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Poet's latest collection inspired by paintings of three Caribbean artists

Andrea Lynn, Humanities Editor
217-333-2177; andreal@illinois.edu

2/2/2005

Laurence Lieberman
Click photo to enlarge
Photo by Kwame Ross
In Laurence Lieberman’s latest collection of poetry, “Hour of the Mango Black Moon” (Peepal Tree Press, England), he again communes with Caribbean people, cultures and histories.

CHAMPAIGN, Ill. — Like the mangoes that splash across his beloved spiritual home in the islands of the Caribbean, the poems in Laurence Lieberman’s latest collection are colorful, lush, seductive and rich with cultural and restorative qualities.

In his new book, “Hour of the Mango Black Moon” (Peepal Tree Press, England), the Detroit-born poet once again communes with Caribbean people, cultures and histories, but he takes a different direction with this work.

This time Lieberman draws his inspiration from the paintings of three of the Caribbean’s finest living artists. In so doing, he has produced a meditation upon, and love song to, these artists and their paintings, but also to the world that won his heart early in his literary career.

Lieberman, a professor of poetry at the University of Illinois at Urbana-Champaign, is the author of 12 collections of poetry and three volumes of essays. All but a few revolve around the Caribbean, which he came to love during his four years in St. Thomas (1964-1968). He had been recruited there to launch the English department at the University of the Virgin Islands. His poetry has appeared in every major literary journal, and he has garnered many prizes. Since 1971, he has served as poetry editor of the U. of I. Press.

In “Hour of the Mango Black Moon,” Lieberman pairs his poems with 18 color paintings: eight by Stanley Greaves, six by Ras Akyem and four by Ras Ishi.

The title poem interprets and expands on Greaves’ painting “Morning Mangoes.” In this vibrant and fanciful work of art, two stylized figures, a man and a woman, are taking part in an ancient Guyanese celebration. Standing knee-deep in the ocean at daybreak, they peel, eat and share their mangoes. Over their shoulders and balancing precariously on the horizon is a mango-shaped black moon.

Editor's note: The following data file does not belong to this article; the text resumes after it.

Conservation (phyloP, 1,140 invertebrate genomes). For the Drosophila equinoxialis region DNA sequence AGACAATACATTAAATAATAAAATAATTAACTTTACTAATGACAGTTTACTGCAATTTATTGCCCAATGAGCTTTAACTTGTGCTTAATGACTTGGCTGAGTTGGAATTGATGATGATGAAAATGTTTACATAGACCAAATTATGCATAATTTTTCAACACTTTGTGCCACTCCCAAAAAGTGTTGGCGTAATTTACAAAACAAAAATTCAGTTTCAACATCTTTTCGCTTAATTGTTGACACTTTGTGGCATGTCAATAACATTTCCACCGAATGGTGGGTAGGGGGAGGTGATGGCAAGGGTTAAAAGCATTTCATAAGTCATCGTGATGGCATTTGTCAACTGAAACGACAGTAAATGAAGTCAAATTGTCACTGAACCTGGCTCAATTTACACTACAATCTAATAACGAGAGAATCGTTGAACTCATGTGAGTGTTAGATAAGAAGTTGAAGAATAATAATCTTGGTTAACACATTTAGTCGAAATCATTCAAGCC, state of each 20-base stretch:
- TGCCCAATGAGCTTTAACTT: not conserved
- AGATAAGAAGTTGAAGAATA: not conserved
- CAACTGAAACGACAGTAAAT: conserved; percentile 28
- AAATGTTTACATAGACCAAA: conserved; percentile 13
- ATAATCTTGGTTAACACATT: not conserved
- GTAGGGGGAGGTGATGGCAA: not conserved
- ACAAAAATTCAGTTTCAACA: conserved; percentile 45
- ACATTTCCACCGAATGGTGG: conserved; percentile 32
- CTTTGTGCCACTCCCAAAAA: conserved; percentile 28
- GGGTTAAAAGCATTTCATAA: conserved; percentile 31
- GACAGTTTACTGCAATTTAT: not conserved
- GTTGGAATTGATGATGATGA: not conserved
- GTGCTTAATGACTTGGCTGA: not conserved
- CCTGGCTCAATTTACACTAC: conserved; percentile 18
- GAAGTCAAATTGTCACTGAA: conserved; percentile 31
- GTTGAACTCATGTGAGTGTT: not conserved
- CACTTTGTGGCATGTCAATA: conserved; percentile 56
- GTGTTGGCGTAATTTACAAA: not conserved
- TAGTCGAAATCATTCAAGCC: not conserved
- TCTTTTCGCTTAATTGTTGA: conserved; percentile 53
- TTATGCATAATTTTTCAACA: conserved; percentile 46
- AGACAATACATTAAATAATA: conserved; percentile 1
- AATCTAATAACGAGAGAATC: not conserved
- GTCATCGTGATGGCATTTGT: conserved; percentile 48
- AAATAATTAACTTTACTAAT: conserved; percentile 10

Mangoes figure abundantly, in fact, in this work. The celebrators have
mango-shaped heads, necks, arms, hands, torsos and thighs. Peeking out from the man’s cap is a mango leaf, and the woman sports a headdress of sliced mangoes garnished with leaves.

One of Lieberman’s most humorous lines – in a book chock full of humor: “Their globular / limbs are composites / of elongated mango shapes. You are what you eat….”

Still, one senses that in addition to other things – purification, perhaps, or communion with nature – the mango rite has another strong component: sexual. In many cultures, the exotic fruit is revered for its varied medicinal properties. For example, mangoes are believed to act as a mild aphrodisiac and to be capable of curing female disorders.

In “Hour of the Mango Black Moon,” as in most of the collection, Lieberman has expressed his poems typographically; one finds, for example, orb-, hourglass- and
snake-shaped poems.

One critic has said: “Lieberman’s poems look and act like Marianne Moore’s syntactical precisions mated with Roethke’s nervous green world of passion. He has the grace to make his voyage into the eye of the world and back a communion for the reader.”

Lieberman has been writing poetry about the Caribbean since 1980. In 2001-2002, while a poetry professor at Illinois, he won a fellowship that allowed him to study a second discipline at the U. of I. He chose cultural anthropology.

Armed with the tools of the anthropologist, Lieberman began immersing himself in Caribbean art. He conducted long interviews with Greaves, Akyem and Ishi, borrowed their paintings or copies of them, interviewed curators, consumed the art criticism that pertained to these artists, and the relevant literature on Caribbean cultures and histories.

Finally, he engaged the aid of storytellers, oral historians and friends who would serve as guides, both literal and figurative, leading him to the wellspring.